Indian classical music has an extensive system of classification. If we discuss the music of India it is first divided into the north and south systems, called Hindustani and Karnatak systems of music. Five of the ragas are considered to have come out of the five mouths of God Shiva himself, Raga Bhairava represents Bhoomi tattva or earth element, Raga Hindol represents Akaash tattva or the sky element, Raga Dipak represents Agni tattva (fire element), Raga Shree is for Vayu tattva (air element) and Raga Megh represents the Jal tattva i.e. water element. The sixth, Raga Malkauns is born out of Devi Parvati.
Up till the beginning of the 19th century, this system of classification of raga-raginis was in use. These names are from the “Bharat Matt”, and four different “Matt” or schools of classification were in use. In Bharat Matt there were 6 ragas, 5 raginis for each raga, 8 were considered sons and for every son, there was a Ragini, considered to be a daughter-in-law. Hanumat Matt also had the same names of ragas but the number of raginis and son ragas differed. According to Shiva Matt also there were 6 ragas but the number of raginis was 6 for each and 8 were the son ragas. In Shiva Matt Raga Bhairava, Raga Shree, Raga Megha, Raga Basant, Raga Pancham, and Raga Nat Narayana were there.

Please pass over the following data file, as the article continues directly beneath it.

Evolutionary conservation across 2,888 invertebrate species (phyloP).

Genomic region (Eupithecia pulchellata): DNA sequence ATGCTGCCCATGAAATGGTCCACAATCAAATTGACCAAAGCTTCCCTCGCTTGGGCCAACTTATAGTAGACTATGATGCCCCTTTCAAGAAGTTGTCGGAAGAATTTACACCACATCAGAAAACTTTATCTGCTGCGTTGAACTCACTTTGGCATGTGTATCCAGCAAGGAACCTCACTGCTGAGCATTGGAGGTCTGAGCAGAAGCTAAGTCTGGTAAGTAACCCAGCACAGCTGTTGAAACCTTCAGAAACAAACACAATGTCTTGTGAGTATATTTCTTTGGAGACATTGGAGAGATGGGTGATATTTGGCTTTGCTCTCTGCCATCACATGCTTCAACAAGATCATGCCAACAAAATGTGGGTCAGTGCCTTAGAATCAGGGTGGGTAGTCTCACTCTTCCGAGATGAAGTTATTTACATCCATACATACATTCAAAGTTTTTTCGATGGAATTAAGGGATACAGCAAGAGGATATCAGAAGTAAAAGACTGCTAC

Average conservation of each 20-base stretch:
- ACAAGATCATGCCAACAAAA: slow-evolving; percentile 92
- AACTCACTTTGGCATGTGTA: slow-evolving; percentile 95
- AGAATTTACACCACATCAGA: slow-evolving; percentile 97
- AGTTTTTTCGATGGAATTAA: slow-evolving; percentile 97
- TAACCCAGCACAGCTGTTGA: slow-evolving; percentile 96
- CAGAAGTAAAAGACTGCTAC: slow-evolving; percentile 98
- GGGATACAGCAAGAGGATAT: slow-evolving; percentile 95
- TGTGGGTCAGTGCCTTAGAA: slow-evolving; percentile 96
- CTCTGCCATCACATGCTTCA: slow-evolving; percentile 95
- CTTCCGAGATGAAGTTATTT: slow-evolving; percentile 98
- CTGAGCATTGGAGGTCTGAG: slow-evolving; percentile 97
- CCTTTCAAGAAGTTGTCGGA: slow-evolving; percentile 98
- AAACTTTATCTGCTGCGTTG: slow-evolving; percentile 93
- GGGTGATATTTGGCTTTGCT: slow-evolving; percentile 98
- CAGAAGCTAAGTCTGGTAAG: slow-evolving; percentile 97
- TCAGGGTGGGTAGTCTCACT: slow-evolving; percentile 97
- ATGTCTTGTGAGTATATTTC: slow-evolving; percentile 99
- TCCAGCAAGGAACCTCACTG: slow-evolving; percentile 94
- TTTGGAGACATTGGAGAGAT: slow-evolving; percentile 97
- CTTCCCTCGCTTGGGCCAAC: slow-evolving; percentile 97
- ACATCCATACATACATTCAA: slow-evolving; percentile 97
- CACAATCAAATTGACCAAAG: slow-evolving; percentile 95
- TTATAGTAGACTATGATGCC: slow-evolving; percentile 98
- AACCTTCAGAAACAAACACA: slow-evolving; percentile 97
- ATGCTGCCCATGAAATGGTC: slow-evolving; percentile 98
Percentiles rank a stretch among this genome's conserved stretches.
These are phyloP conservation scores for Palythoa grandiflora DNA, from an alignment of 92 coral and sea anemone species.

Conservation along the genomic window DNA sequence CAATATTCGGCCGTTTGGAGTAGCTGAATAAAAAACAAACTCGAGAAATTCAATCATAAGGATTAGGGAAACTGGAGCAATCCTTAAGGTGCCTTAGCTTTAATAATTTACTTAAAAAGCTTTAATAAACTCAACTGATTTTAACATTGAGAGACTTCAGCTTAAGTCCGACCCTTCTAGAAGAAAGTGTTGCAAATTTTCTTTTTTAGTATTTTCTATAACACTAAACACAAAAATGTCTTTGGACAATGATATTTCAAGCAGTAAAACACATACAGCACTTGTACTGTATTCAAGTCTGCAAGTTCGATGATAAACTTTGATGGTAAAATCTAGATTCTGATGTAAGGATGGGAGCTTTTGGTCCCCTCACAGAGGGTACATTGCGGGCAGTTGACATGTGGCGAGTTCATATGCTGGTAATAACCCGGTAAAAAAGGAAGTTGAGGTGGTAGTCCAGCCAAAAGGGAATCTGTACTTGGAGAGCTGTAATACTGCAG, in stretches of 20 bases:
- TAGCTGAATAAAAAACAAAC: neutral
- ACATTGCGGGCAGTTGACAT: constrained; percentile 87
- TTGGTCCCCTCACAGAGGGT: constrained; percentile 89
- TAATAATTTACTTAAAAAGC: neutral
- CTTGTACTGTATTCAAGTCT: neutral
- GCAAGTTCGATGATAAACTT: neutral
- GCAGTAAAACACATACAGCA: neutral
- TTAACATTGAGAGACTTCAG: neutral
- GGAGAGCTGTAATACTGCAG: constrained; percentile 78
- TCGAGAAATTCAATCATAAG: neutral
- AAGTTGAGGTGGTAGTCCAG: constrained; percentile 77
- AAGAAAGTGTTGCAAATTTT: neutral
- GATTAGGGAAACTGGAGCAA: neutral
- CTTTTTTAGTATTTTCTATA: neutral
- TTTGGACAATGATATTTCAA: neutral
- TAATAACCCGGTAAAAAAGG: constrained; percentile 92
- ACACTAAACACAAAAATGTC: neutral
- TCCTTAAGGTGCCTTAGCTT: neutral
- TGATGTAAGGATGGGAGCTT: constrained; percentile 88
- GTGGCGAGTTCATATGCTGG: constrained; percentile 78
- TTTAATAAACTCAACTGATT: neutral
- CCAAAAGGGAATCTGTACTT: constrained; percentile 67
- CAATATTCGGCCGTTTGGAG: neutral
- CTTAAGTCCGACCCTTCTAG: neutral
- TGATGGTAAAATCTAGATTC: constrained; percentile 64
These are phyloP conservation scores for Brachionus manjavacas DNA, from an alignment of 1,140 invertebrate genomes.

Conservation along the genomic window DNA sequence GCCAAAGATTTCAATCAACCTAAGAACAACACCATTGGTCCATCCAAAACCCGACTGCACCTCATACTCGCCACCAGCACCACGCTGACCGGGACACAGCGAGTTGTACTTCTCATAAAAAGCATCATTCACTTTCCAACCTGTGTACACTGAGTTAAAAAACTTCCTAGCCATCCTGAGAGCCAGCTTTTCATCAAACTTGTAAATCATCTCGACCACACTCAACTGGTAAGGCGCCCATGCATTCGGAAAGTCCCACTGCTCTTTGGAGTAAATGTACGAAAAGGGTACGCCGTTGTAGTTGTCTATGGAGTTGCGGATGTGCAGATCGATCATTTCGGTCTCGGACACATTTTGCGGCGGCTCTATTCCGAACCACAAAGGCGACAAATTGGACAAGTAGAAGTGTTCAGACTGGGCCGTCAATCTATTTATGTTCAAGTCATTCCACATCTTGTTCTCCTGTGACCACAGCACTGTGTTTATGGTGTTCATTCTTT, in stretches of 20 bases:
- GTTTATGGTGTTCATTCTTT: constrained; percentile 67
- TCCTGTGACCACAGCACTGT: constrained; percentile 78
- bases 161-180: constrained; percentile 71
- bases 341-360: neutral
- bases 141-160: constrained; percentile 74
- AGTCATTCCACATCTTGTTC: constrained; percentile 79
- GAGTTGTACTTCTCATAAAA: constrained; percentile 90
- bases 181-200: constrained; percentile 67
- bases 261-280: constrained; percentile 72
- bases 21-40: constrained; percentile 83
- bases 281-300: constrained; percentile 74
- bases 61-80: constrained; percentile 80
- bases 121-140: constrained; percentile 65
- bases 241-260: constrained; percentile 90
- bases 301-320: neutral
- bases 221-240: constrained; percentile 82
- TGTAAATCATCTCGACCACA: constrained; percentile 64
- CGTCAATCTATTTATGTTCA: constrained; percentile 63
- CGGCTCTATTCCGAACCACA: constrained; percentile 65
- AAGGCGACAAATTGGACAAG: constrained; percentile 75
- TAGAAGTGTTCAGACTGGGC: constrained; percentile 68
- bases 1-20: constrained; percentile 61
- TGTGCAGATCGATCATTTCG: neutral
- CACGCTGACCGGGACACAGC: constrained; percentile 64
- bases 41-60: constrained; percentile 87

Later Pandit Vishnu Bhatkhande introduced the Thaat system of classification. Now we have ten Thaats according to which Indian Classical Music is generally classified.